The Roughrider deposit area is underlain by 195 to 215 m of sandstone belonging to the Manitou Falls Collins Member (MFc - 70 to 100 m thickness of fine-grained, homogeneous, beige to maroon sandstone) and Bird Member (MFb - 100 to 130 m of heterogeneous sandstones, pebbly sandstones and conglomerates) of the Athabasca Group. The Read Formation (MFa) is missing. The conglomerates pf the MFb include a distinctive "Marker Conglomerate" that can be correlated regionally. The basal conglomerate is not ubiquitous throughout the district, and in places it may be absent immediately overlying the Roughrider deposit. Typically the unconformity ~196 to 221 m below the surface.

The Athabasca Basin and surrounding areas were strongly affected by Quaternary glaciation, with the northern half of Saskatchewan being deeply scoured by the southwesterly moving Pleistocene Laurentide ice sheet. Glacial erosion of the less resistant Athabasca Basin sandstones resulted in an increased sediment load in the ice, and glacial drift cover being much more extensive and thicker over the basin than the rest of the shield region. The surficial geology within the deposit area is characterised by portions of two low drumlins trending in a north-easterly direction, with overburden depths of between 9 and 12 m.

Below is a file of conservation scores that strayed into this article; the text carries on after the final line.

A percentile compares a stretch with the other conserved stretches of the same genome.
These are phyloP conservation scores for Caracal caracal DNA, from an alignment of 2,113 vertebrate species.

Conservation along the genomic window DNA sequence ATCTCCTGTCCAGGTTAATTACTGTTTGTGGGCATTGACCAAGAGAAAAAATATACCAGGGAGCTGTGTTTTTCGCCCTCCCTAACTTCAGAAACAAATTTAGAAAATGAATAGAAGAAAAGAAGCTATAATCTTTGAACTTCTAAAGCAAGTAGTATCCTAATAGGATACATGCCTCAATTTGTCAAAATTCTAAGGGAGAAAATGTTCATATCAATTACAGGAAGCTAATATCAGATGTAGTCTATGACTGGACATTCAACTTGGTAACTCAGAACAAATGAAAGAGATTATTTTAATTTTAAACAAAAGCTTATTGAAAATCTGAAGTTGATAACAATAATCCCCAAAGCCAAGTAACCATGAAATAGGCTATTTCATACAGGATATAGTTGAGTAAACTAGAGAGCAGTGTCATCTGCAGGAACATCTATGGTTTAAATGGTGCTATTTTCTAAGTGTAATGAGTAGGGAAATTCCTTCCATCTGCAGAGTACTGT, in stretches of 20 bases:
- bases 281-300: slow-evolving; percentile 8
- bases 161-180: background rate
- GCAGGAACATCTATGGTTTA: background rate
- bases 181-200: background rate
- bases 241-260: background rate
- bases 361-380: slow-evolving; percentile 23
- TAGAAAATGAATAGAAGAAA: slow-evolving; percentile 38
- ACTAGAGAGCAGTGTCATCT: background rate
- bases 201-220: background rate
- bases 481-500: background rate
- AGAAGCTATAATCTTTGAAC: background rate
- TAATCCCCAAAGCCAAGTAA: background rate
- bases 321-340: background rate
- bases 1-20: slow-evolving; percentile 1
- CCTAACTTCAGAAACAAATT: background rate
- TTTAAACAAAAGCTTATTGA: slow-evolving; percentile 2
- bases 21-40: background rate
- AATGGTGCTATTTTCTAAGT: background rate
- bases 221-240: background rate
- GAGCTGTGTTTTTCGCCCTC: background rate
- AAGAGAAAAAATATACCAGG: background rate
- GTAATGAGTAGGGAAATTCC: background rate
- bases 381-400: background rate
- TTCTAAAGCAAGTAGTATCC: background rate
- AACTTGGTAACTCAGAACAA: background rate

The Roughrider Uranium Deposit overlies the Wollaston-Mudjatik Transition Zone ("WMTZ") of the Wollaston Domain. The basement is structurally complex, comprising steeply dipping Wollaston Group rocks interfingered with Archaean granitic to granodioritic orthogneisses. Aeromagnetic data suggest that several Archaean granitic domes dominate the basement geology. Several basement packages are recognised in the vicinity of the Roughrider deposit, including the: